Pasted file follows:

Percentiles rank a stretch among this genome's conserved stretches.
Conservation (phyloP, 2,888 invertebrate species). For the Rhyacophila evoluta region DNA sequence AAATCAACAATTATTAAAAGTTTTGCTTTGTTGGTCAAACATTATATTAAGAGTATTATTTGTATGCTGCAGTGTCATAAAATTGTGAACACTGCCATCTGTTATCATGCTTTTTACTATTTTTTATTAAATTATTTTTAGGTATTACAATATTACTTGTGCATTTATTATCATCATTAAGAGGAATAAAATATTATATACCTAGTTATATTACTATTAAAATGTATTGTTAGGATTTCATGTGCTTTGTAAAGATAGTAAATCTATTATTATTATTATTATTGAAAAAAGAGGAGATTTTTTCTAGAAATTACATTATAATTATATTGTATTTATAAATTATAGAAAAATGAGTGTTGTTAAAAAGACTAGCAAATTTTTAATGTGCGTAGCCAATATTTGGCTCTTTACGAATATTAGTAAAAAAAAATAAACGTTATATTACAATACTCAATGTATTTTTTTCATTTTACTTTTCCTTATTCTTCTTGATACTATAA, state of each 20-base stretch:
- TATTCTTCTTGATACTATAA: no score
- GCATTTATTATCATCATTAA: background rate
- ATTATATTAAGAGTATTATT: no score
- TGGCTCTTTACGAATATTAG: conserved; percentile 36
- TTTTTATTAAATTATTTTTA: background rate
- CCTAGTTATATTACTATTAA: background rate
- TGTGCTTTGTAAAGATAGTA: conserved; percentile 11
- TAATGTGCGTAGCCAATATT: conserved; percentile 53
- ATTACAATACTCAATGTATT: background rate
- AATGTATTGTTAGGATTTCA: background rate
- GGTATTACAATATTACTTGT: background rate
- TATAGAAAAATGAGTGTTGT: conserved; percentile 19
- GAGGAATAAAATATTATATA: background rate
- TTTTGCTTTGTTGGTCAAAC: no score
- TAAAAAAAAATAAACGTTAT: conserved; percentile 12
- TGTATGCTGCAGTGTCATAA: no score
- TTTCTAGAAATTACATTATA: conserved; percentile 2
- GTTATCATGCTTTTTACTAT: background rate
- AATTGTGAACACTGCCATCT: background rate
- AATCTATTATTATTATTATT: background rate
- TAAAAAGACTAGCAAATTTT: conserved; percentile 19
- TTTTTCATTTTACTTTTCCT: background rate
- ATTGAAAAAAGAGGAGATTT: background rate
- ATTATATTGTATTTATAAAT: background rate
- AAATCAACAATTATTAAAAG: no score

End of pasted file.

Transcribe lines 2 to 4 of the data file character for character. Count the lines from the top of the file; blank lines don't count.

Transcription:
Conservation (phyloP, 2,888 invertebrate species). For the Rhyacophila evoluta region DNA sequence AAATCAACAATTATTAAAAGTTTTGCTTTGTTGGTCAAACATTATATTAAGAGTATTATTTGTATGCTGCAGTGTCATAAAATTGTGAACACTGCCATCTGTTATCATGCTTTTTACTATTTTTTATTAAATTATTTTTAGGTATTACAATATTACTTGTGCATTTATTATCATCATTAAGAGGAATAAAATATTATATACCTAGTTATATTACTATTAAAATGTATTGTTAGGATTTCATGTGCTTTGTAAAGATAGTAAATCTATTATTATTATTATTATTGAAAAAAGAGGAGATTTTTTCTAGAAATTACATTATAATTATATTGTATTTATAAATTATAGAAAAATGAGTGTTGTTAAAAAGACTAGCAAATTTTTAATGTGCGTAGCCAATATTTGGCTCTTTACGAATATTAGTAAAAAAAAATAAACGTTATATTACAATACTCAATGTATTTTTTTCATTTTACTTTTCCTTATTCTTCTTGATACTATAA, state of each 20-base stretch:
- TATTCTTCTTGATACTATAA: no score
- GCATTTATTATCATCATTAA: background rate